“In the big scheme of things, he’ll play in Grand Rapids for another year, but now we know he can play a lot of minutes if needed,” Goalie coach Jeff Salajko said. “Jimmy Howard played four years in the minors. We’re not rushing Jared, but he is going to be an NHL goalie, there is no doubt in my mind about that.”

In other words, a pairing of Petr Mrazek and Coreau wouldn’t just be a cost-effective duo … it might just be the Red Wings’ ideal scenario in the not-too-distant future.

Stanley Cup Final referees: McCauley, O’Halloran, O’Rourke, Sutherland

BUFFALO, NY - DECEMBER 13:  Referee Dan O'Halloran #13 holds up a face-off between the Buffalo Sabres and the Ottawa Senators during their NHL game at First Niagara Center on December 13, 2011 in Buffalo, New York.  (Photo by Dave Sandford Getty Images)
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From the NHL:

refs

Pretty veteran crew, including three returnees from last year’s final.

Per the NHL, O’Halloran and O’Rourke will call tonight’s series opener from Consol.

After advancing to Cup final, DeBoer had Sharks fans coming up to him with ‘tears in their eyes’

PITTSBURGH, PA - MAY 29: Head coach Peter DeBoer addresses the media during the NHL Stanley Cup Final Media Day at Consol Energy Center on May 29, 2016 in Pittsburgh, Pennsylvania. (Photo by Justin K. Aller/Getty Images)
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PITTSBURGH — When Pete DeBoer was hired to coach the San Jose Sharks, he wasn’t totally cognizant of how much heartbreak the fan base had experienced throughout the years.

Now he knows.

“First year in the community, I didn’t realize kind of the baggage that was carried around,” DeBoer said this morning ahead of Game 1 of the Stanley Cup Final. “Twenty-five-year season-ticket holders coming up to you with tears in their eyes and crying.”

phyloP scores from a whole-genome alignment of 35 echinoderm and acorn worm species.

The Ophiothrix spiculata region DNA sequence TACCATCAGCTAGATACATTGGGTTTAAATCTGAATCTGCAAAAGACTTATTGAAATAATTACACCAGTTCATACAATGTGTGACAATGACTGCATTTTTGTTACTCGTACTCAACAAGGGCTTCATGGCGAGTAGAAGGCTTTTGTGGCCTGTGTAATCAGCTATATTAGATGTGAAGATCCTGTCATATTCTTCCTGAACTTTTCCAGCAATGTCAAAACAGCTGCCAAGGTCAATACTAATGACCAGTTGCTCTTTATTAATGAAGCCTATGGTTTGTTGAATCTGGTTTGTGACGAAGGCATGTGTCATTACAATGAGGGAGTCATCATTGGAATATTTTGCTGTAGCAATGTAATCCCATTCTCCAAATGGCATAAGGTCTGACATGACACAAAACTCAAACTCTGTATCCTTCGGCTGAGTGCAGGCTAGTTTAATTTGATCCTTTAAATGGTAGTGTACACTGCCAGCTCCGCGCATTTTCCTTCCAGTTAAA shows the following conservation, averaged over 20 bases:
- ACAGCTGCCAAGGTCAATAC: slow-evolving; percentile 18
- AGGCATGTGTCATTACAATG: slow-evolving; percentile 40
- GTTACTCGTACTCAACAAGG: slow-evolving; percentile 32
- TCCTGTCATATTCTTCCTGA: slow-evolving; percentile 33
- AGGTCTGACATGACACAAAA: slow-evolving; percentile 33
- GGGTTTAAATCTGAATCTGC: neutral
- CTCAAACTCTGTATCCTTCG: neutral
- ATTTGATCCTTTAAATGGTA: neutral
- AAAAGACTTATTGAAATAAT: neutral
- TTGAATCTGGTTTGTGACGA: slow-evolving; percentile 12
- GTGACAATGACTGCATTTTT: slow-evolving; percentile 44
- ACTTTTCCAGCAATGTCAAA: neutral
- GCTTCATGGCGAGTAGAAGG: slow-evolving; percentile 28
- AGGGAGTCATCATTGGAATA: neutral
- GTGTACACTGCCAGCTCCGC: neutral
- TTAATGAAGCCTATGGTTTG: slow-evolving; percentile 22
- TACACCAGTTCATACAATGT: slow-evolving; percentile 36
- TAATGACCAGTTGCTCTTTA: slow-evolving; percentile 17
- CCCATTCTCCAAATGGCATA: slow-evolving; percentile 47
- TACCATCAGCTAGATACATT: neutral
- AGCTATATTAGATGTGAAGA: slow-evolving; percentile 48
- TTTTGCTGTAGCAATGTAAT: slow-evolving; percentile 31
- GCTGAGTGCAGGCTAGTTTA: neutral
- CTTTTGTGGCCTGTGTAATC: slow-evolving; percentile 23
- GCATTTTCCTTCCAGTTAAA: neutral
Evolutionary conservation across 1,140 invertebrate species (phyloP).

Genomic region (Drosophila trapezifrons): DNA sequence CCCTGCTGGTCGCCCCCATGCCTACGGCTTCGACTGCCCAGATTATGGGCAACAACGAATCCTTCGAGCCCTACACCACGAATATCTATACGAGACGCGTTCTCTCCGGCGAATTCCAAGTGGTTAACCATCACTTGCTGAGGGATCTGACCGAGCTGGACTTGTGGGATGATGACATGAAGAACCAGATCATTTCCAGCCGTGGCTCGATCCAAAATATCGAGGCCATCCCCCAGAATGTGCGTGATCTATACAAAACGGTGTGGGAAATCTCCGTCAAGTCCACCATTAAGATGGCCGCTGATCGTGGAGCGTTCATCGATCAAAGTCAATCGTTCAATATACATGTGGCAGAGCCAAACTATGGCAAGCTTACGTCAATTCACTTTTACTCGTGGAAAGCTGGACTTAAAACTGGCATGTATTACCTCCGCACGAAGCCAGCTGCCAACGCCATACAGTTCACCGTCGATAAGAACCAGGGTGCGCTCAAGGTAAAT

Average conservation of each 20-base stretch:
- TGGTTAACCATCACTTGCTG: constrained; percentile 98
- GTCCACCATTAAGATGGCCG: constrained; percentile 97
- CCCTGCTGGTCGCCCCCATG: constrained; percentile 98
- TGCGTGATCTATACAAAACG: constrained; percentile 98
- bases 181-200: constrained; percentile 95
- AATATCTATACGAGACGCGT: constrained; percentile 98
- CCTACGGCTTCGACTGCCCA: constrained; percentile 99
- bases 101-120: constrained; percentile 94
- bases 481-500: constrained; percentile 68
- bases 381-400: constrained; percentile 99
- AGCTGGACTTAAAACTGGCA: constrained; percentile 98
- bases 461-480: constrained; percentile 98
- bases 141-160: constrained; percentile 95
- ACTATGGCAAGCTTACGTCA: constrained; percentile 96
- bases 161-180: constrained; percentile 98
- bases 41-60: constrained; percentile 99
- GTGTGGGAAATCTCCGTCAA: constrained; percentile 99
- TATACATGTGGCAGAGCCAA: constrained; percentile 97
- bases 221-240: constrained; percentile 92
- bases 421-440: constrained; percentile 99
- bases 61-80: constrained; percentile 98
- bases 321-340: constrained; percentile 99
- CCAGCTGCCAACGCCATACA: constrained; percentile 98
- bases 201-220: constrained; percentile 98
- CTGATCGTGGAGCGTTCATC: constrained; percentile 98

The Sharks, of course, have never been this far in the playoffs. Prior to this year, they’d made it three times to the Western Conference Final, losing each time.

More painful were the first-round exits. Like in 2009 when they won the Presidents’ Trophy and got knocked out by the Ducks, and two years ago when they led the Kings 3-0 before dropping four straight.

It was only after the Sharks beat the Blues that DeBoer fully realized the “gravity of what they’ve been through” as fans in San Jose, and “how important this is to them.”

Not that he’s satisfied with getting this far.

“The business at hand now is to get off on the right foot, plant the right seeds for this series, impose our game,” he said. “Every series is the same — it’s whatever team can impose their game on the other team the quickest and for the longest. That’s our goal here tonight.”

Related: For Pete DeBoer, San Jose was the perfect landing spot

Kopitar will play for Slovenia in Olympic qualifiers

SOCHI, RUSSIA - FEBRUARY 13: Anze Kopitar #11 of Slovenia skates against Russia during the Men's Ice Hockey Preliminary Round Group A game on day six of the Sochi 2014 Winter Olympics at Bolshoy Ice Dome on February 13, 2014 in Sochi, Russia.  (Photo by Bruce Bennett/Getty Images)
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Los Angeles Kings center Anze Kopitar will spend part of his offseason trying to help Slovenia qualify for the Olympics.

RTV Slovenia has the story here.

The qualification games will be played September 1-4 in Minsk. Slovenia is in a group with Belarus, Denmark and Poland. The winner of the group will qualify for the Olympics.

The NHL reportedly has no issue with Kopitar’s participation, even though the league has yet to commit to sending its players to Pyeongchang.

Slovenia made its Olympic debut in ice hockey at the 2014 Games in Sochi.

Kopitar will also represent Team Europe at the 2016 World Cup later in September.

Related: Slovenia beats Slovakia for historic win